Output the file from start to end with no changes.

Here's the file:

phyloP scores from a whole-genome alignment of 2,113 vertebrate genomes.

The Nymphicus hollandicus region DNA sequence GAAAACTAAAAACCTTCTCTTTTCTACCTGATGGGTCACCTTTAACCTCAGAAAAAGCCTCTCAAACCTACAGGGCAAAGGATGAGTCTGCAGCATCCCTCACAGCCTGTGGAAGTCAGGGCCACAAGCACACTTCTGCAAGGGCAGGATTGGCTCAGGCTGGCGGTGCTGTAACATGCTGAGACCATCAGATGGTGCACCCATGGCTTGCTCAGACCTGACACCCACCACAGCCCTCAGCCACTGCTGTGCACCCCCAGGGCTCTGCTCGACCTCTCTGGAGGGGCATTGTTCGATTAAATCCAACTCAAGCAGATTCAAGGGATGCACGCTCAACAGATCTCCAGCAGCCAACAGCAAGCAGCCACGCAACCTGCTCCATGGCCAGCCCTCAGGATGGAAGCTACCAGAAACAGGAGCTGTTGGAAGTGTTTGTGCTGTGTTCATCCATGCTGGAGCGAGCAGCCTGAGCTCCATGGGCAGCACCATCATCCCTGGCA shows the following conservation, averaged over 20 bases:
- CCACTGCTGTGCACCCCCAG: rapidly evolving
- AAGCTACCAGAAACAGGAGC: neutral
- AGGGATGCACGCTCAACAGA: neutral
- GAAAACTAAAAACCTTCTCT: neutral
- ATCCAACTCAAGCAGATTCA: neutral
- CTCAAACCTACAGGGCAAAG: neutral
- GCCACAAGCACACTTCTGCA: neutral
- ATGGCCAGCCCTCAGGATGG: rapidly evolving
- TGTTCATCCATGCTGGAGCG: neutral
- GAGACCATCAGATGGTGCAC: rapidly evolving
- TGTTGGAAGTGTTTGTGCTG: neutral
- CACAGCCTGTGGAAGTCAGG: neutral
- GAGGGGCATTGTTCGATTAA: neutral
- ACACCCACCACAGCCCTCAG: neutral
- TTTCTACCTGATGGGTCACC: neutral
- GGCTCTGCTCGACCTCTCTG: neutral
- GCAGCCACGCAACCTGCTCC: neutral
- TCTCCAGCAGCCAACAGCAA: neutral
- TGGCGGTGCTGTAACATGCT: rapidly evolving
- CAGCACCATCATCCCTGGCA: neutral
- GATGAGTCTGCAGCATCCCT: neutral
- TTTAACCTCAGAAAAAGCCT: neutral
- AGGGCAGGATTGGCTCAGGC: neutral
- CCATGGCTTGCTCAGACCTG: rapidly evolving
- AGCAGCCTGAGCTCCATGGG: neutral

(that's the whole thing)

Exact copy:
phyloP scores from a whole-genome alignment of 2,113 vertebrate genomes.

The Nymphicus hollandicus region DNA sequence GAAAACTAAAAACCTTCTCTTTTCTACCTGATGGGTCACCTTTAACCTCAGAAAAAGCCTCTCAAACCTACAGGGCAAAGGATGAGTCTGCAGCATCCCTCACAGCCTGTGGAAGTCAGGGCCACAAGCACACTTCTGCAAGGGCAGGATTGGCTCAGGCTGGCGGTGCTGTAACATGCTGAGACCATCAGATGGTGCACCCATGGCTTGCTCAGACCTGACACCCACCACAGCCCTCAGCCACTGCTGTGCACCCCCAGGGCTCTGCTCGACCTCTCTGGAGGGGCATTGTTCGATTAAATCCAACTCAAGCAGATTCAAGGGATGCACGCTCAACAGATCTCCAGCAGCCAACAGCAAGCAGCCACGCAACCTGCTCCATGGCCAGCCCTCAGGATGGAAGCTACCAGAAACAGGAGCTGTTGGAAGTGTTTGTGCTGTGTTCATCCATGCTGGAGCGAGCAGCCTGAGCTCCATGGGCAGCACCATCATCCCTGGCA shows the following conservation, averaged over 20 bases:
- CCACTGCTGTGCACCCCCAG: rapidly evolving
- AAGCTACCAGAAACAGGAGC: neutral
- AGGGATGCACGCTCAACAGA: neutral
- GAAAACTAAAAACCTTCTCT: neutral
- ATCCAACTCAAGCAGATTCA: neutral
- CTCAAACCTACAGGGCAAAG: neutral
- GCCACAAGCACACTTCTGCA: neutral
- ATGGCCAGCCCTCAGGATGG: rapidly evolving
- TGTTCATCCATGCTGGAGCG: neutral
- GAGACCATCAGATGGTGCAC: rapidly evolving
- TGTTGGAAGTGTTTGTGCTG: neutral
- CACAGCCTGTGGAAGTCAGG: neutral
- GAGGGGCATTGTTCGATTAA: neutral
- ACACCCACCACAGCCCTCAG: neutral
- TTTCTACCTGATGGGTCACC: neutral
- GGCTCTGCTCGACCTCTCTG: neutral
- GCAGCCACGCAACCTGCTCC: neutral
- TCTCCAGCAGCCAACAGCAA: neutral
- TGGCGGTGCTGTAACATGCT: rapidly evolving
- CAGCACCATCATCCCTGGCA: neutral
- GATGAGTCTGCAGCATCCCT: neutral
- TTTAACCTCAGAAAAAGCCT: neutral
- AGGGCAGGATTGGCTCAGGC: neutral
- CCATGGCTTGCTCAGACCTG: rapidly evolving
- AGCAGCCTGAGCTCCATGGG: neutral